Pages Navigation Menu

Connoisseur's Choice in Luxury Living

The 3D Printer Drug Discovery Search Engine

The 3D Printer Drug Discovery Search Engine

The 3D Printer Drug Discovery Search Engine

By Lee Cronin – Gardiner Professor of Chemistry

Inspired by developments in technology I am often wondering how chemists who make molecules, materials and formulations could do things differently. This is because if you look at the impact technology has made in a modern physics or molecular biology laboratory, the difference would be rather dramatic; but if you looked in a chemistry laboratory you would see not much has changed, certainly in terms of glassware and the way reactions are done, at least for the discovery of new molecules. Inspired by the technology of 3D printing, I wondered if it was possible to use a 3D printer, not only to construct a test tube for a chemical reaction, but also deploy the chemicals into the test tube for the reaction and also customize the test tube to allow certain reactions to happen in different ways. One could even imagine printing a test tube out of biologically relevant materials and using the test tube as a way of fusing chemistry experiments with cell biology experiments. Born was the idea of 3D printing of chemistry.

At the heart of the idea was the realization that organic chemists make complicated molecules step-by-step in the lab with a lot of know-how and many unit operations. Conceptually, organic chemists often work out how to make their target molecule by working backwards and reducing the complex molecule to simpler ones step-by-step on paper, only to reverse the process in the laboratory and build the molecule up. Thinking about this approach, and the way chemists make things, I asked my research group if we could make a version of this chemistry set and use a 3D printer to make the molecules. I then wondered if we could use common building blocks in different ways to make different molecules—i.e. have software control over the molecular assembly. In essence, could we “app” chemistry?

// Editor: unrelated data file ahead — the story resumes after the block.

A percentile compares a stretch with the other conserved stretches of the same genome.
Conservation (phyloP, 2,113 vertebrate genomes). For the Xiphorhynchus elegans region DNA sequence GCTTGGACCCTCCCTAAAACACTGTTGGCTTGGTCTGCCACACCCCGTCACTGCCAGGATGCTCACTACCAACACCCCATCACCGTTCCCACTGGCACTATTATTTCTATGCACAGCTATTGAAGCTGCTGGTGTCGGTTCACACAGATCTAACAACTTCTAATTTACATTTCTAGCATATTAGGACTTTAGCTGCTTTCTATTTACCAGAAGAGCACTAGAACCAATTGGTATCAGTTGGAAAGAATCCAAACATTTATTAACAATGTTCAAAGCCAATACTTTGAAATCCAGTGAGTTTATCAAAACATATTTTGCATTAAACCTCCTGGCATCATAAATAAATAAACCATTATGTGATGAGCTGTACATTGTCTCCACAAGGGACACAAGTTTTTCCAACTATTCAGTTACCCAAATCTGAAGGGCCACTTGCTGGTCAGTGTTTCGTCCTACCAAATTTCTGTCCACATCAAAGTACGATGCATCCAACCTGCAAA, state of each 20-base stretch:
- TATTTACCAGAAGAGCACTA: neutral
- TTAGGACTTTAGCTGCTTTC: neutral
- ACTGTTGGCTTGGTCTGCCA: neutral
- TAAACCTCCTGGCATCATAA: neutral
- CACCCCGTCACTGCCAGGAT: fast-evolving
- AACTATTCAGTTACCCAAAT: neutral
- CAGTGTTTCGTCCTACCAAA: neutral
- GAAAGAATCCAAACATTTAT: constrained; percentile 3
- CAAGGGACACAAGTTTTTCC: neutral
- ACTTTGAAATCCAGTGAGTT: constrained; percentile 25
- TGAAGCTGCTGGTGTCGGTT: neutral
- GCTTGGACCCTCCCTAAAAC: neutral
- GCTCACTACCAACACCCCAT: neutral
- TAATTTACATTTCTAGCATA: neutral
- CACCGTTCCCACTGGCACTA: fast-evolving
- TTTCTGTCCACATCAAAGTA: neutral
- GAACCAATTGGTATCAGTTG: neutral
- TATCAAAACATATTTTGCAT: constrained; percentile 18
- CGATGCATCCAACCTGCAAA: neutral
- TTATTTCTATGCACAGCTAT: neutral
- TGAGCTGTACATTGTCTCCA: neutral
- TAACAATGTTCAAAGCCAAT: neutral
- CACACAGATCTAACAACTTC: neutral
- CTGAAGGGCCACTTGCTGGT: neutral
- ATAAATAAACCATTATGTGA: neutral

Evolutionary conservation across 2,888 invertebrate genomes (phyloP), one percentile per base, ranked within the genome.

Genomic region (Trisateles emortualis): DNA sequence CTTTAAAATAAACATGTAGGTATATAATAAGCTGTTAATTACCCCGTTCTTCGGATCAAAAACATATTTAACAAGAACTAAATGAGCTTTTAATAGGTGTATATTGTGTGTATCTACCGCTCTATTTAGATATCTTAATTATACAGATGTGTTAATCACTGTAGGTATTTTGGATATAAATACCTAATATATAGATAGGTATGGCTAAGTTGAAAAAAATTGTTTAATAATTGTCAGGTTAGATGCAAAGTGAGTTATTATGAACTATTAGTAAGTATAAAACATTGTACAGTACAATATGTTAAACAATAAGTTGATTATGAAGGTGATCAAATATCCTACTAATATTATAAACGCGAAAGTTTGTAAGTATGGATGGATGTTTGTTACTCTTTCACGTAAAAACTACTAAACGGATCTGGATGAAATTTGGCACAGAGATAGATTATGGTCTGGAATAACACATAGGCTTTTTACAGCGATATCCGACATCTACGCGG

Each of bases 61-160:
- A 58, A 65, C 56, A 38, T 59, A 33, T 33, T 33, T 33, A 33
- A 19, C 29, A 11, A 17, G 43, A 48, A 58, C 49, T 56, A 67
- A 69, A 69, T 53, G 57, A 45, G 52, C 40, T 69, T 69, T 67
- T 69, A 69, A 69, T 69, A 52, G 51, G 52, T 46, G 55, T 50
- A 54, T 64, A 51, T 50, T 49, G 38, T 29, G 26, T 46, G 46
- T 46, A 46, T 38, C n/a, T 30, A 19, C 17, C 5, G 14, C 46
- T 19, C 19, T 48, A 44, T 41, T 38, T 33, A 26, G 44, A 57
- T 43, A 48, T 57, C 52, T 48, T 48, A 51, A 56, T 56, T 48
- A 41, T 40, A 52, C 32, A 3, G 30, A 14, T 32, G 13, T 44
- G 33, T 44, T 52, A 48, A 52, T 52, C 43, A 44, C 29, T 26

In essence, could we “app” chemistry?

Now what would this mean, and how would we do it? Well to begin, we took a 3D printer and started to print our beakers and our test tubes on one side and then print the molecule at the same time on the other side and combine them together in what we call reactionware. By printing the vessel and doing the chemistry at the same time, we were able to do a range of different chemical reactions, but also we were able to both purify the new molecules by a process of crystallization. By changing the volume of the reactor space, we could change the outcome of the reactions and make different molecules. At the heart of this idea is a 3D printer used in two different ways: i) a test tube builder and ii) as a liquid handling robot to place the chemicals in the right place at the right time for the chemistry to work. As the whole thing is computer controlled, the software blueprint could act as a new way to control chemistry as a type of app.